On Tuesday, November 7, 2023, ESA revealed the first full-color images of the cosmos from the Euclid space mission. These images, which are the sharpest and deepest ever taken over such a large area of the sky, will provide scientists with valuable insights into the dark matter and dark energy that make up most of the Universe.
Euclid Unveiled: A Detailed Look at How It Works
Euclid is a space telescope designed to study the dark Universe. It was launched on July 1, 2023, and is currently orbiting the Sun-Earth Lagrange point 2. Euclid is equipped with two scientific instruments: the Visible Instrument (VIS) and the Near-Infrared Spectrophotometer and Imager (NISP). VIS is a wide-field camera that will capture images of billions of galaxies across one-third of the sky. While NISP is a spectrometer and imager that will observe the shapes and distances of galaxies, as well as the distribution of dark matter.
Euclid’s images are created by collecting light from cosmic objects and focusing it onto a detector. The detector is a grid of pixels, and each pixel records the intensity of light at a specific wavelength. By combining the images from different wavelengths, scientists can create full-color images of the cosmos. Euclid’s first images are the result of months of testing and calibration. The images are incredibly sharp and deep, revealing many previously unseen features.
Euclid’s First Images: a Closer Look
One of the most striking things about Euclid’s first images is their level of detail. The images show galaxies in exquisite detail, with individual stars and gas clouds clearly visible. Another important feature of the images is their size. Euclid’s wide-field camera allows it to image a large area of the sky in a single observation.
The first images from Euclid represent a significant milestone for the mission. They demonstrate that Euclid is functioning well and is capable of producing high-quality images of the cosmos. The images also provide scientists with a wealth of new information about the Universe. Five stunning full-view images have been released by ESA. Here we report the two most incredible.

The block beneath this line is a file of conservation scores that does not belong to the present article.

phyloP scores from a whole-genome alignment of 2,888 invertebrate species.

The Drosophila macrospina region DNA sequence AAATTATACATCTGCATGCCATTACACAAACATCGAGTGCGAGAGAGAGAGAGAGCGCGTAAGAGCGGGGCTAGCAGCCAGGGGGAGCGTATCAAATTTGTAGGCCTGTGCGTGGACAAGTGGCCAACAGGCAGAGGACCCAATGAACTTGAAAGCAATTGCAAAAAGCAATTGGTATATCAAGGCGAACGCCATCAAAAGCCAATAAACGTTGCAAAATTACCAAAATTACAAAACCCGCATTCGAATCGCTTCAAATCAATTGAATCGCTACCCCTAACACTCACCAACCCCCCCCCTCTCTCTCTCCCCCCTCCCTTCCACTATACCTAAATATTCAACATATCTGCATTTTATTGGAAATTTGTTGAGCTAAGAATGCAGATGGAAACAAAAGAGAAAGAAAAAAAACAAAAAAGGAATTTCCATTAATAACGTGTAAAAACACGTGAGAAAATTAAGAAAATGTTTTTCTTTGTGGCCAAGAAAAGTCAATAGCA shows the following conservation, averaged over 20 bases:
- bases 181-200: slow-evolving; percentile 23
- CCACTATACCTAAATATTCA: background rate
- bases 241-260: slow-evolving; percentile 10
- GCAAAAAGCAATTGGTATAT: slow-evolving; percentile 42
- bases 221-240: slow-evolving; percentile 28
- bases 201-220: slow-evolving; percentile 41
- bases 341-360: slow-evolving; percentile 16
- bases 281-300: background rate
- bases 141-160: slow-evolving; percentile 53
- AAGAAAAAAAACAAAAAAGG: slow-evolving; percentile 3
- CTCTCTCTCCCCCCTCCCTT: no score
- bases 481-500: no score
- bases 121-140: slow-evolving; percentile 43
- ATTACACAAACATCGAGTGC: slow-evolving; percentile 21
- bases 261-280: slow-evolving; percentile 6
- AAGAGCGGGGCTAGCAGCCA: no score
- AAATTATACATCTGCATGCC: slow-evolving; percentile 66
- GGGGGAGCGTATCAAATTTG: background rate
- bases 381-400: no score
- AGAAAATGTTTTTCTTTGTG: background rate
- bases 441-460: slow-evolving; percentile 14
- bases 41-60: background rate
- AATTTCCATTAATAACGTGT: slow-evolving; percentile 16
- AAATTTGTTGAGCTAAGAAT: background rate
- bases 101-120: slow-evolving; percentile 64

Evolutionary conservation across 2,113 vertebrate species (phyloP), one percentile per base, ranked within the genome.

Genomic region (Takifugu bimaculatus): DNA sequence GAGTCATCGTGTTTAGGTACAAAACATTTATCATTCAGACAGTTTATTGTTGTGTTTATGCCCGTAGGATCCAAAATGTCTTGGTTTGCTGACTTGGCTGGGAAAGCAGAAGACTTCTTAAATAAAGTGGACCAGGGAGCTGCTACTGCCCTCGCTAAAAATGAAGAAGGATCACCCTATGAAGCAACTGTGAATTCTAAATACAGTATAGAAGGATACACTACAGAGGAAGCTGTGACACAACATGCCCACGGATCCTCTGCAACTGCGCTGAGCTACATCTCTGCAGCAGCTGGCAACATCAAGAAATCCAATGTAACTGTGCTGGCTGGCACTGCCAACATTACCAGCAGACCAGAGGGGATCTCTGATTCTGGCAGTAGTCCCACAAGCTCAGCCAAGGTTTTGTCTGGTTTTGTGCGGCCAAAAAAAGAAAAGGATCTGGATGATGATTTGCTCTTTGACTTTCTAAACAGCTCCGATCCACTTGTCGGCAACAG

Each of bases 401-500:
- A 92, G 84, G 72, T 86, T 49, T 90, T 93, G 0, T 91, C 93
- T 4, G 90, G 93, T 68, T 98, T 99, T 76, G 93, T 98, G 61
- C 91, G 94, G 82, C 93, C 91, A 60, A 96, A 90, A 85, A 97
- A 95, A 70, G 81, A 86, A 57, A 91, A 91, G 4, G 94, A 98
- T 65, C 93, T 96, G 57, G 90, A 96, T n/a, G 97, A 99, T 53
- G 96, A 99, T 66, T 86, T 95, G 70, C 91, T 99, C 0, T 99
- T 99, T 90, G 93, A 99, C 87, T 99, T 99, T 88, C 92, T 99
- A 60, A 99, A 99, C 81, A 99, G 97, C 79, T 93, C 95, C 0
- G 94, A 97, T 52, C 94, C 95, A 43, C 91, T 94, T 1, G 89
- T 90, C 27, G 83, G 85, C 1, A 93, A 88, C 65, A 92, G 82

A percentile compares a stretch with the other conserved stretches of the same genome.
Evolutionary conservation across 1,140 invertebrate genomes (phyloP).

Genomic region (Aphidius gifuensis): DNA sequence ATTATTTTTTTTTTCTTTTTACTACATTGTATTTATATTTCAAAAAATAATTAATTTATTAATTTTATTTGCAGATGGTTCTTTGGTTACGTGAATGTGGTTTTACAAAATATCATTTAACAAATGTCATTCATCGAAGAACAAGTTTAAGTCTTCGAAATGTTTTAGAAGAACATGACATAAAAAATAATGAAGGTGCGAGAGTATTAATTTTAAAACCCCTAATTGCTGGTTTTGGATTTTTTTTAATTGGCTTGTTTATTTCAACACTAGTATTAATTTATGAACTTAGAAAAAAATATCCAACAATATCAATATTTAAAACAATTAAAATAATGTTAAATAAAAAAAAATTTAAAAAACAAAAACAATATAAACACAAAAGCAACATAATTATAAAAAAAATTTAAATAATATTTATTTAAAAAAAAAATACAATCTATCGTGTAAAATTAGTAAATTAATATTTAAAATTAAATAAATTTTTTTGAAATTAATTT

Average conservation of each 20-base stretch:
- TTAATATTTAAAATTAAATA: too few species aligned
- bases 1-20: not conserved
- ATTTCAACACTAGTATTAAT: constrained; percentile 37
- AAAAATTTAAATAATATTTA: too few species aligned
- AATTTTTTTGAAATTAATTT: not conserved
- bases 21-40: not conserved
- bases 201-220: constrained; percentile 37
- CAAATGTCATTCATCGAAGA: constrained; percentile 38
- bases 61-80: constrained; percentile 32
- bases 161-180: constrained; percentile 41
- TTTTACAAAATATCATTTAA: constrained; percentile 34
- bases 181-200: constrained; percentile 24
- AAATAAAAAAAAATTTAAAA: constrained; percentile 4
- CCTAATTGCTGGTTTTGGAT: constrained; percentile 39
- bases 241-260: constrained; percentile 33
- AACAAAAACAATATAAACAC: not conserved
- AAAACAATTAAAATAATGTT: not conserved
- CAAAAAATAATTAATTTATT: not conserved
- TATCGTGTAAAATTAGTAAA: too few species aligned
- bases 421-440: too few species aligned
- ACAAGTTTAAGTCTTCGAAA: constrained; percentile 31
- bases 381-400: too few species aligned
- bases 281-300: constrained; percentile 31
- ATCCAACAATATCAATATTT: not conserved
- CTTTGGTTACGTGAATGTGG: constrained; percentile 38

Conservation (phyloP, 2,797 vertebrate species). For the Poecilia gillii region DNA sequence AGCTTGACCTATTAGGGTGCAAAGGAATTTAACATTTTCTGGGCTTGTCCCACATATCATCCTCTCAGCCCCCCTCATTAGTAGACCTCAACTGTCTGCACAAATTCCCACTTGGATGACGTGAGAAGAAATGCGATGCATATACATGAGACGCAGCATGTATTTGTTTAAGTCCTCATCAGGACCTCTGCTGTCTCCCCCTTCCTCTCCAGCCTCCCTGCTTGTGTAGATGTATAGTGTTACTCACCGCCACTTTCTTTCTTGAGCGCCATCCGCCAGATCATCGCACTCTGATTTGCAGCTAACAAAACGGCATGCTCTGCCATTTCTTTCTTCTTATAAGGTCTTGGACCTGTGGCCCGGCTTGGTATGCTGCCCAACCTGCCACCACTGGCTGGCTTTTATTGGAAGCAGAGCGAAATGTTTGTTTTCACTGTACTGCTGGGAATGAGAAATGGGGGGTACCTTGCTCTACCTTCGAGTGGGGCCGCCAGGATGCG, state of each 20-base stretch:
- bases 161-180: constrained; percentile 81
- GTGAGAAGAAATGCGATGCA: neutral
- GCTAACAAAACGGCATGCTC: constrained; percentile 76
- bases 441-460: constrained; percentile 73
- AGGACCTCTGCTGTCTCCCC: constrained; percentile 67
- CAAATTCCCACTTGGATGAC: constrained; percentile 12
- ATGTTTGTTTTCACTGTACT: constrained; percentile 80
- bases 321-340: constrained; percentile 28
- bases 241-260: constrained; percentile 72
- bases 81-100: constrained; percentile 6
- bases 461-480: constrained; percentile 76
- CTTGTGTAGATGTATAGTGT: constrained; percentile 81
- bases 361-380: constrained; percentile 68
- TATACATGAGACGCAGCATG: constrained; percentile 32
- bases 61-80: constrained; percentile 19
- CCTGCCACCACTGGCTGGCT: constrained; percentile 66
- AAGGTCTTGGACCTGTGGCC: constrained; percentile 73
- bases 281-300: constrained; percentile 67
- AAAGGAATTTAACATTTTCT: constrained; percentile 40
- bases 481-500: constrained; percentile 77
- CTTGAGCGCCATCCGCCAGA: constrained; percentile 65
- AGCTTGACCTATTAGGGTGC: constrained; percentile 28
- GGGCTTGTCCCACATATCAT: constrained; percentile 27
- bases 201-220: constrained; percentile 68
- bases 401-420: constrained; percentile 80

This remarkable image captured by Euclid marks a revolutionary moment in astronomy. It features 1000 galaxies within the Perseus Cluster, as well as an additional 100,000 galaxies situated even farther in the background.
Astronomers have demonstrated that galaxy clusters like Perseus could only have formed if dark matter is a fundamental component of the Universe. Euclid’s observations of various galaxy clusters, including Perseus, throughout cosmic history will unveil the role of this enigmatic “dark” element in binding them together.
The Galaxy Caldwell 5 (IC 342), presents a challenge for observation due to its position behind the bustling disk of our Milky Way. The presence of dust, gas, and stars obscures our view. Euclid, however, has overcome these obstacles to capture this stunning, high-resolution image. This achievement is largely attributed to Euclid’s remarkable sensitivity and exceptional optics.
IC 342 is located around 11 million light-years from Earth, and as a spiral galaxy, it is considered a look-alike of the Milky Way
Euclid’s Breakthrough: New Perspectives on Dark Matter and Dark Energy
The news of the success of the first images of Euclid represents a significant step forward in our understanding of the Universe. These images not only confirm the functionality and effectiveness of Euclid, but also open new avenues for future research. The detailed and high-quality images provided by Euclid will allow scientists to explore the Universe in ways previously impossible, offering an unprecedented view of the distribution of galaxies and dark matter.
In particular scientists will study the influence of dark matter and dark energy on the evolution of the visible Universe. To do so, Euclid will observe the shapes, distances and motions of billions of galaxies out to 10 billion light-years, creating the largest cosmic 3D map ever made.